Past Gallery Exhibit – Still Life

Encountering the Everyday

Still Life: Encountering the Everyday

Still Life: Encountering the Everyday featured 19th and 20th century works from the Library’s permanent collection.

Still Life

Still life refers to a category of art in which inanimate subjects — either natural or man-made — are depicted. Common objects from nature include food, flowers, plants, shells, and animal cadavers. Manufactured items such as vases, drinking glasses, books, jewelry, and coins also frequently appear in still life paintings.

The still life genre has existed for at least two millennia. Wall paintings and mosaic floors featuring food, flowers, and household objects have been discovered inside ancient Greek and Roman houses. Other examples of still life have been unearthed in Egyptian tombs, and these are believed to have been intended for use by the deceased in the afterlife.

White Oleanders in Vase (1938)

White Oleanders in Vase (1938) – by
Grace Spaulding John, 1938 (gift of Patricia John Keightley)

The popularity of still life declined as religious paintings became the dominate genre in European art during the Middle Ages. Even then, however, still life worked its way into larger paintings or portraits, with objects placed around the main subject to convey an underlying message or meaning. During the 16th century, artists again began to treat still life as an independent and distinct genre. In northern Europe in particular, artists produced extremely realistic paintings of exotic flowers and foods which were highly sought after by wealthy patrons.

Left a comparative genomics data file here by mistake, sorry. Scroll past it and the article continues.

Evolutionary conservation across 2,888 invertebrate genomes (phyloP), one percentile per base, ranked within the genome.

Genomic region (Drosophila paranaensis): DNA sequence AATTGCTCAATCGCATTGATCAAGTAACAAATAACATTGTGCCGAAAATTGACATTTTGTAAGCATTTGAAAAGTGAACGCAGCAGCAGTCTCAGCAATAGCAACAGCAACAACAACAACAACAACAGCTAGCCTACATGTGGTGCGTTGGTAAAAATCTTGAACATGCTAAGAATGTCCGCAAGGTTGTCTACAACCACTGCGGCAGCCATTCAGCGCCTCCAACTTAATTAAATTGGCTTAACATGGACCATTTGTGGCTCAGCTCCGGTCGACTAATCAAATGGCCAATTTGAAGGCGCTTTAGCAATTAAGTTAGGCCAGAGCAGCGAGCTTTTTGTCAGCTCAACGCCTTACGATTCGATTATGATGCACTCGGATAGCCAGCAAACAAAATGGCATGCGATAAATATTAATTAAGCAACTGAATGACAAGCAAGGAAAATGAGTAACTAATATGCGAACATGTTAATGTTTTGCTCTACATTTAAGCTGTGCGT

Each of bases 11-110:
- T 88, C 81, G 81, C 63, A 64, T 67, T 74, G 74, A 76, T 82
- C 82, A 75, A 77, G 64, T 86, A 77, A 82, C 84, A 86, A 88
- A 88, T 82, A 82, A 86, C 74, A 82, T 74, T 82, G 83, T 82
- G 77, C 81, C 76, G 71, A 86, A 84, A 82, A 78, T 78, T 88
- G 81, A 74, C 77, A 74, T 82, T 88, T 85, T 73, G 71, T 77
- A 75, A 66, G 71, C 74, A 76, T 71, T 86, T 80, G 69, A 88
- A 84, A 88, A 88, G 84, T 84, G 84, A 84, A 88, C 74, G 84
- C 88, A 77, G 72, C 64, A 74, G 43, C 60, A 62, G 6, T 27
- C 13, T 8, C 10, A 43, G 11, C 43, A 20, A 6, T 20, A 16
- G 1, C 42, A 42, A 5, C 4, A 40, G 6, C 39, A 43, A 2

When the French Academy established its formal categories of art in 1669, still life was placed at the bottom of the hierarchy with history paintings and portraiture considered the most significant because of the portrayal of human subjects. Still life was viewed as an inferior, unimaginative genre as its primary objective was to produce a “copy” of an unmoving object.

Nonetheless, it can be argued that a great deal of artistic skill is required to execute these very detailed, lifelike renderings. While still life paintings may at first appear to be rather simple, artists often include subtle allegorical components. For example, skulls symbolize human mortality, while clocks and hour glasses are reminders of the passage of time. Similarly, different types of flowers and fruits are associated with different meanings. Lilies represent purity, while apples may represent temptation.

Still life is intended to provoke the senses and invite the viewer to examine the details of a work closely. Usually displayed in homes or other private settings, still life offers viewers a unique and intimate experience with art. Thus, it has long remained a favorite genre among collectors and museum visitors alike.